Sydney art gallery sizes up its future
Director clears first funding hurdle as he plans to expand Art Gallery of New South Wales
By Cristina Ruiz. Museums, Issue 248, July-August 2013
Published online: 02 August 2013
The Art Gallery of New South Wales in Sydney (AGNSW) has received A$10.8m ($9.9m) from the State government to finance the planning stages of a major expansion project, which would see the construction of a new building and double the size of the institution. The money will be used over the next two years for feasibility and engineering studies related to the use of land next to the gallery’s existing 19th-century home, and to launch an international architectural competition.
“We are currently half the size of galleries in Canberra, Melbourne and Brisbane,” says Michael Brand, the Australian-born director who joined the gallery last year, having spent five years leading the J. Paul Getty Museum in Los Angeles. “We desperately need more space for temporary exhibitions and to show different art forms [such as video and film] and present different learning opportunities.”
The expansion project coincides with a major overhaul of the gallery’s aims, which include forming new partnerships with museums in Australia and abroad, and catering to an increasingly global audience. The effort to transform the institution, both physically and conceptually, has been dubbed Sydney Modern, a name intended to be “forward-looking, bold and international”, Brand says.
The trustees’ commitment to rethinking the gallery’s future was a major reason for Brand’s return to Australia, he says. “I was always keen to come back here and make some sort of contribution… their level of ambition really appealed to me.” Brand says the 2008 gift to the gallery of 200 works of international contemporary art assembled over 50 years by the textile magnate John Kaldor also made the post “super-attractive”. The donation, including works by Sol LeWitt, Jeff Koons, Donald Judd and Andreas Gursky, transformed the museum’s holdings, giving it the best contemporary collection in the country.
The installation of the Kaldor collection in a newly renovated suite of galleries “really showed there was no more space in the [existing] building”. Without more space, “the trustees realised there could be no major steps in our future”, Brand says.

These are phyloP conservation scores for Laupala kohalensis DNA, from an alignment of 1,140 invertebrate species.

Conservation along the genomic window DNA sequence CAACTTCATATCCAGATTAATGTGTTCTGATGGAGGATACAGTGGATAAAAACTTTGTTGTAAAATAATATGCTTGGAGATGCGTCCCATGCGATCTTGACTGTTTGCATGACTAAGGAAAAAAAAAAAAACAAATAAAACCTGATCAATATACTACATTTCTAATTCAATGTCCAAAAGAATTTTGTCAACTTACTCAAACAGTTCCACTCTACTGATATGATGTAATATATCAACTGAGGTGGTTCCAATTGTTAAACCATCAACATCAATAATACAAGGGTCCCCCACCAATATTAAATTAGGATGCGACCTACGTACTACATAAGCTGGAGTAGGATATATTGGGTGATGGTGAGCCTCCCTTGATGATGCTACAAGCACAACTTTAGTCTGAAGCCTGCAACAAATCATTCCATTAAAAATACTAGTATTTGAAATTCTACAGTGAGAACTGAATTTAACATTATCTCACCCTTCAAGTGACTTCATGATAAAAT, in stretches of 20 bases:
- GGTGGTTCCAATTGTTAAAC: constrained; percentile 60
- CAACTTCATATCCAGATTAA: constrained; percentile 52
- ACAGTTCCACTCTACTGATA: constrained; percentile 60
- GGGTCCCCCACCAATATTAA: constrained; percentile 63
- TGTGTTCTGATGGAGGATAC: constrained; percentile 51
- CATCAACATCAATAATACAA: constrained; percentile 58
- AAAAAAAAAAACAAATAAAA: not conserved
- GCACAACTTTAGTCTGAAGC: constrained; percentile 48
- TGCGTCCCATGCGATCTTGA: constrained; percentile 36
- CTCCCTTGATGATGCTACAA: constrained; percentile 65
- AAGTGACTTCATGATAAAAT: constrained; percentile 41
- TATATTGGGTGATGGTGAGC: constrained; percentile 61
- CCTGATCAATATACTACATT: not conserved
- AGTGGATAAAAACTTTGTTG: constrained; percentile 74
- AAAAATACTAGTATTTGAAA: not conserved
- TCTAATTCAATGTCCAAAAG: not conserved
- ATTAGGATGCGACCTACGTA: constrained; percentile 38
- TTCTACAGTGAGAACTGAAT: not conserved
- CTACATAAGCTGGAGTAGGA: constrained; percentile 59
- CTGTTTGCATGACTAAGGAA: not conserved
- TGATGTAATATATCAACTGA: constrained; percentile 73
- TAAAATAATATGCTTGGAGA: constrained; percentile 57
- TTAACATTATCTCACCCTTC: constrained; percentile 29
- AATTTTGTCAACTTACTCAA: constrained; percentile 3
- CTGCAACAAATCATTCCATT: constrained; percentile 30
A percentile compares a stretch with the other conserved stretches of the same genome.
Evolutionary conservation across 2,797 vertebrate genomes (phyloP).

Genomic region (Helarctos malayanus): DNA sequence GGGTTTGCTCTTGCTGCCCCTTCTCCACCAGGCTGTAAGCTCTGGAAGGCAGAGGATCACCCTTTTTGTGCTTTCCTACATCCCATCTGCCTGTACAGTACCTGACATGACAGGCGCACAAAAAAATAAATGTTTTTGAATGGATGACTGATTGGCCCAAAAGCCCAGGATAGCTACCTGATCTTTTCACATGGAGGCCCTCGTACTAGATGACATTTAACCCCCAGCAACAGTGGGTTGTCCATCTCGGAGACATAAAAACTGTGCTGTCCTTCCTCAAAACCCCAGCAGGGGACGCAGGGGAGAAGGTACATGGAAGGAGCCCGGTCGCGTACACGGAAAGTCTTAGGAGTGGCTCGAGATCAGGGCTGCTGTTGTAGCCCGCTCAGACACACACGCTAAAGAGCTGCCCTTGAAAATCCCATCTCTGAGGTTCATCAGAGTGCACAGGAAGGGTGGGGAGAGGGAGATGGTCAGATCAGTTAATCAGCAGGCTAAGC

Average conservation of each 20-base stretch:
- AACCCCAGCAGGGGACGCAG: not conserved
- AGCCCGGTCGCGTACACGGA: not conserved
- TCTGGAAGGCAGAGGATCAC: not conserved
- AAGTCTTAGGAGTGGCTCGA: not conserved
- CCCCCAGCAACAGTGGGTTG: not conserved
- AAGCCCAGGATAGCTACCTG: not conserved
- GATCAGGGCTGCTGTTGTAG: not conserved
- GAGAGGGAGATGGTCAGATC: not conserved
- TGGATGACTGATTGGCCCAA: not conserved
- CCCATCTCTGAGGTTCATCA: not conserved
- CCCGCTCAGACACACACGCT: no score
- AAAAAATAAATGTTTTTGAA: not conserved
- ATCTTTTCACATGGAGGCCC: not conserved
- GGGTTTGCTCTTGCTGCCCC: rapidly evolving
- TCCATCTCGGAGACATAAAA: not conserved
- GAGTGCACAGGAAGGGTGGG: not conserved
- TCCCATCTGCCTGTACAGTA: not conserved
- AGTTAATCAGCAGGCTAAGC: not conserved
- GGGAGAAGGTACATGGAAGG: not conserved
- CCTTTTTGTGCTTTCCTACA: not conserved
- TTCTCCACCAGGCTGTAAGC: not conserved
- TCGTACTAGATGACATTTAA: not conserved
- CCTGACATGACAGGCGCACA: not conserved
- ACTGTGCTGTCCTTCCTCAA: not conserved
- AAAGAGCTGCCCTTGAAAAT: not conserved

A new building, which Brand hopes will be completed by the gallery’s 150th anniversary in 2021, would enable the gallery to host travelling shows, which currently stretch its resources to the limit. To make room for a show of Picassos on loan from the Musée National Picasso in Paris last year, the museum had to temporarily remove from display its 19th- and 20th-century Australian collections. But Brand is keen to stress that the new space would not just be used for blockbuster shows. There would be collection displays, including additional room for a “broader experience of Aboriginal art and culture” and works on loan from partner institutions, Brand says. He recently returned from a trip to China, where he signed a letter of intent for cultural collaboration with the Shaanxi History Museum in Xi’an.
“There’s no way I can buy everything I want to have in the collection, but just because we can’t buy art [from certain cultures], it doesn’t mean we shouldn’t be interested in them and that our public shouldn’t see them. A once-in-a-decade blockbuster can’t be the only way of putting those cultures in front of our viewers.” There will be other partnerships in Asia, “broader links with the Islamic world” and more relationships with institutions in the US. Brand is talking to the Los Angeles County Museum of Art (Lacma) about collaborations, the first of which is a survey exhibition of American painting. It is due to open in Sydney in November and has been co-ordinated by Lacma with loans from major US museums.
A new building is likely to cost “several hundred million dollars”, but Brand says he is optimistic about fundraising. “I had a very good experience in the US, where they’re real masters of this sort of activity; I have a good sense of how to do it, how to be realistic about it, what it takes to succeed.”
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